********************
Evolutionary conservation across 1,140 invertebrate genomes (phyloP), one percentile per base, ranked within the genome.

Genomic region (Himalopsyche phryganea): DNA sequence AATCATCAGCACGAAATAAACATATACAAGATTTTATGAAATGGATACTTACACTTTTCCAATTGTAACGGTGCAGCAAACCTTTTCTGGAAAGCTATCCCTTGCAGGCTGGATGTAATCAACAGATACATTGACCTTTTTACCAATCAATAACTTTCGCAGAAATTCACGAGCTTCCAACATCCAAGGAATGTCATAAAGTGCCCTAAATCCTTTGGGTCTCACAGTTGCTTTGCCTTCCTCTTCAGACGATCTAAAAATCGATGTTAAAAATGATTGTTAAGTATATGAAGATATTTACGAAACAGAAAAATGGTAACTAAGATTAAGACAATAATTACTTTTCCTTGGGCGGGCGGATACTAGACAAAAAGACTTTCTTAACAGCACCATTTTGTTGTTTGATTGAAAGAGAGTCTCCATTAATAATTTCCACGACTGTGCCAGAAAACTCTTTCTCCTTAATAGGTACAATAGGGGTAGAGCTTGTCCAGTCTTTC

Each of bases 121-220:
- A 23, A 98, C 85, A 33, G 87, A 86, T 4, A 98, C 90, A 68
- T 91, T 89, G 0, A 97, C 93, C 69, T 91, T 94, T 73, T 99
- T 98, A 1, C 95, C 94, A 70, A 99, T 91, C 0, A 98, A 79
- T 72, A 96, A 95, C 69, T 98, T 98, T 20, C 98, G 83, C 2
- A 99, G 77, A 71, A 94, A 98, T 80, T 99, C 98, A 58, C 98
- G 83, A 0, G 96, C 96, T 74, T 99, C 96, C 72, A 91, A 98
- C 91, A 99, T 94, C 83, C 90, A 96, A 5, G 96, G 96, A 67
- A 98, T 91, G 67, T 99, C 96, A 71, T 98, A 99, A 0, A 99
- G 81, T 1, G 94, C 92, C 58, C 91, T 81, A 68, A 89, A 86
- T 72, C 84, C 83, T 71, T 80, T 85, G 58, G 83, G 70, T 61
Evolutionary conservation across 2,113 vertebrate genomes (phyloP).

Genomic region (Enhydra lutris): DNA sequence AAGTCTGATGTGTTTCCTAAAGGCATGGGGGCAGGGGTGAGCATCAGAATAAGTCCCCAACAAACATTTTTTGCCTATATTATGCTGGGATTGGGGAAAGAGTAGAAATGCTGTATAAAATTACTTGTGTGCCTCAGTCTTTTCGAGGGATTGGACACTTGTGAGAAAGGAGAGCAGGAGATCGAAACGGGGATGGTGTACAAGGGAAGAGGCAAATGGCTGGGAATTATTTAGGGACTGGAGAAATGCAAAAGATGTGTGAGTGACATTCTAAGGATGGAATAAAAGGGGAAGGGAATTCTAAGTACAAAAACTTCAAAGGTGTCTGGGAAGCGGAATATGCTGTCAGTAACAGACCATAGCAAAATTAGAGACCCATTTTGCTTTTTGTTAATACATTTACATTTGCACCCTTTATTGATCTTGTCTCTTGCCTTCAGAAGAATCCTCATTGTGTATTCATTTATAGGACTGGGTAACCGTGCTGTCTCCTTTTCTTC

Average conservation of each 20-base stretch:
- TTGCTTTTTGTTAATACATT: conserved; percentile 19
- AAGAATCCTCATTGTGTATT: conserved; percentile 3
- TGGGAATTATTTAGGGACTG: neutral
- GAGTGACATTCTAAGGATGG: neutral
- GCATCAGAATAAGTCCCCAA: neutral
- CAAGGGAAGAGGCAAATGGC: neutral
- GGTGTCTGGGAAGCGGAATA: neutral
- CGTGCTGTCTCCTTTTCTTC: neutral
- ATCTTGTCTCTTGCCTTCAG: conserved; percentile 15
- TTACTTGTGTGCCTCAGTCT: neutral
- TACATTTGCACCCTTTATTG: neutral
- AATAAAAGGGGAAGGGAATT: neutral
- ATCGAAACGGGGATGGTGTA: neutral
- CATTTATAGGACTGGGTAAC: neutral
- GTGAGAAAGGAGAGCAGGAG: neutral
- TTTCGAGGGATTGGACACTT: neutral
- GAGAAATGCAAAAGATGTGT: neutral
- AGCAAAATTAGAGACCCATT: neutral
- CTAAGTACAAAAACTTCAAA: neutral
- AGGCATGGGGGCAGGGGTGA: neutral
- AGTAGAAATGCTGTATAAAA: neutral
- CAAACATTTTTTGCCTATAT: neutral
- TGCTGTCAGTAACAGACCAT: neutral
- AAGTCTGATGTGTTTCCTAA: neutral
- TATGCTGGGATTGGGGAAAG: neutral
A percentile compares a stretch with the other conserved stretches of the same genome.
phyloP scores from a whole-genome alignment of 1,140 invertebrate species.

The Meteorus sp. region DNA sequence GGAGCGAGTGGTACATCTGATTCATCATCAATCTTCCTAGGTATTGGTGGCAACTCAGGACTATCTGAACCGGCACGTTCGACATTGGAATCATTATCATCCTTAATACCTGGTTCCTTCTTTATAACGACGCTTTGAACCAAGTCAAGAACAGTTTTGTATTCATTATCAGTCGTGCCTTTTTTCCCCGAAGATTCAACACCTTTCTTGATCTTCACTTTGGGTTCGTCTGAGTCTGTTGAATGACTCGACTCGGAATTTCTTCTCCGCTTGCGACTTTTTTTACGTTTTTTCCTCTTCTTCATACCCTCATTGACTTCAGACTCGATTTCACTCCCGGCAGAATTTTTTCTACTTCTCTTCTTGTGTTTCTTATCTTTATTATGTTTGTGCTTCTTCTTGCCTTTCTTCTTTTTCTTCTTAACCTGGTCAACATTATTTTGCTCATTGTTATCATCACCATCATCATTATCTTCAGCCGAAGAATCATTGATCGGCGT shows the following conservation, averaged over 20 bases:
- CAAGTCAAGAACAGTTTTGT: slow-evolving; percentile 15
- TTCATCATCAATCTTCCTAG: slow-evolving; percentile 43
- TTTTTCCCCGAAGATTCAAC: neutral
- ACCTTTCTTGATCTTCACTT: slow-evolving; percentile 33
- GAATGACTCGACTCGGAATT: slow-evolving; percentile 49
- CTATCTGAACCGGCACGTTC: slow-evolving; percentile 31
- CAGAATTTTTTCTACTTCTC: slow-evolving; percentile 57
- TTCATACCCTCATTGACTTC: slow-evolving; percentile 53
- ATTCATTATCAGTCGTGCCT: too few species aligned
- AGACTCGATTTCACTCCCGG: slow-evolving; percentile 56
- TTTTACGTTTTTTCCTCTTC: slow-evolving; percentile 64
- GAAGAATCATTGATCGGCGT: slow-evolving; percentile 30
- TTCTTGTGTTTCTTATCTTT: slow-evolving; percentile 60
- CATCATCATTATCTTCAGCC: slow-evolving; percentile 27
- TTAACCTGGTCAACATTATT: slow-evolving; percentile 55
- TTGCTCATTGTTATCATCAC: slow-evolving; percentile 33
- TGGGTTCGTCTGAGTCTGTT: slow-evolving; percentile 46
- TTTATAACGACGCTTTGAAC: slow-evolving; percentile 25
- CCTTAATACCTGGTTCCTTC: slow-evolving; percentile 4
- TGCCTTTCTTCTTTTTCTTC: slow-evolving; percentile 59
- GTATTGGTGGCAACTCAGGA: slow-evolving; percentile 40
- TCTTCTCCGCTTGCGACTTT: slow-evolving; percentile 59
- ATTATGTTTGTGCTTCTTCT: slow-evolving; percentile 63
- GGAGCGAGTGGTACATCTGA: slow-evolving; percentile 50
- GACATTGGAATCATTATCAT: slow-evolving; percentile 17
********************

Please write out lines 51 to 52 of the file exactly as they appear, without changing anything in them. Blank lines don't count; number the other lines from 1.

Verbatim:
- CAGAATTTTTTCTACTTCTC: slow-evolving; percentile 57
- TTCATACCCTCATTGACTTC: slow-evolving; percentile 53